Role Reversal in Global Finance
I document that emerging markets have cast off their "original sin"--their external liabilities are no longer dominated by foreign-currency debt and have instead shifted sharply towards direct investment and portfolio equity. Their external assets are increasingly concentrated in foreign exchange reserves held in advanced economy government bonds. Given the enormous and rising public debt burdens of reserve currency economies, this means that the long-term risk on emerging markets' external balance sheets is shifting to the asset side. However, emerging markets continue to look for more insurance against balance of payments crises, even as self-insurance through reserve accumulation itself becomes riskier. I discuss a possible mechanism for global liquidity insurance that would meet emerging markets' demand for insurance with fewer domestic policy distortions while facilitating a quicker adjustment of global imbalances. I also argue that emerging markets have become less dependent on foreign finance and more resilient to capital flow volatility. The main risk that increasing financial openness poses for these economies is that capital flows exacerbate vulnerabilities arising from weak domestic policies and institutions.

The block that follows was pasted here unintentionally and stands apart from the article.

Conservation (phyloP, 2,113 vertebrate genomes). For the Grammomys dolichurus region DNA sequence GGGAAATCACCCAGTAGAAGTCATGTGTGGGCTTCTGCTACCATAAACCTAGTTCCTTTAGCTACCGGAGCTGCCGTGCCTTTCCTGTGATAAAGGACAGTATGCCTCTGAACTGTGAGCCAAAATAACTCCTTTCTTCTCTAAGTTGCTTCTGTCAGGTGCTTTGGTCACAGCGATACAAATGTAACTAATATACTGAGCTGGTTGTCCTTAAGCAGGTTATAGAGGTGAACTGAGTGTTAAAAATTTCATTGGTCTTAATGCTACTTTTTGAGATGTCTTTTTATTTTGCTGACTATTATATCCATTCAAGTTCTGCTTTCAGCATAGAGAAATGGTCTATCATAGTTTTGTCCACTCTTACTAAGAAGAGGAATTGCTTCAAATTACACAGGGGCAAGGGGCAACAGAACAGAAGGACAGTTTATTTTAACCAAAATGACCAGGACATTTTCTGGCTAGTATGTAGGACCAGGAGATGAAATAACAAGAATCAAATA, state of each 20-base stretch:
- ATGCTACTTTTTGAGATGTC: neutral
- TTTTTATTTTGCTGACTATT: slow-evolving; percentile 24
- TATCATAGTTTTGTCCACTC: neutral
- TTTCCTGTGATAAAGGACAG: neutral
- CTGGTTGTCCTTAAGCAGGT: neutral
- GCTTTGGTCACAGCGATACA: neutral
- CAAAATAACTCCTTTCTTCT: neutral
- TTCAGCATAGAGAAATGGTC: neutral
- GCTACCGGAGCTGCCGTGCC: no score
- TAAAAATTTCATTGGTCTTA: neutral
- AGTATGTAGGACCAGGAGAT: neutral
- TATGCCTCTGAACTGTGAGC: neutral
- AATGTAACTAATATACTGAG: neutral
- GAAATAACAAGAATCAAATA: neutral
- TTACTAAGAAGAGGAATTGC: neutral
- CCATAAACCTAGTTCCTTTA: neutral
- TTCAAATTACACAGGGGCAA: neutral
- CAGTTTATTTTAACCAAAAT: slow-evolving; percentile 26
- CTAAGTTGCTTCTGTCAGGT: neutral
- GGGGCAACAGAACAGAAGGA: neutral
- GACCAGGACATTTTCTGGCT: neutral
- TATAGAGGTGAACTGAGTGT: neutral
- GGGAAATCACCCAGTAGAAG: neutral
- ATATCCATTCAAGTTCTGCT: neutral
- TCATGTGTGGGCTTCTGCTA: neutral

This paper was prepared for the 2011 Jackson Hole Symposium organized by the Federal Reserve Bank of Kansas City. I am grateful to Susan Collins, Andrew Karolyi, Don Kohn and M. Ayhan Kose for their detailed and thoughtful comments. I also thank participants at the Jackson Hole conference and numerous colleagues at Cornell and Brookings for helpful comments and discussions. Mengjie Ding, Karim Foda, Parul Sharma and especially Lei (Sandy) Ye provided excellent research assistance. The views expressed herein are those of the author and do not necessarily reflect the views of the National Bureau of Economic Research.
Eswar S. Prasad, 2011. "Role reversal in global finance," Proceedings - Economic Policy Symposium - Jackson Hole, Federal Reserve Bank of Kansas City, pages 339-390. citation courtesy of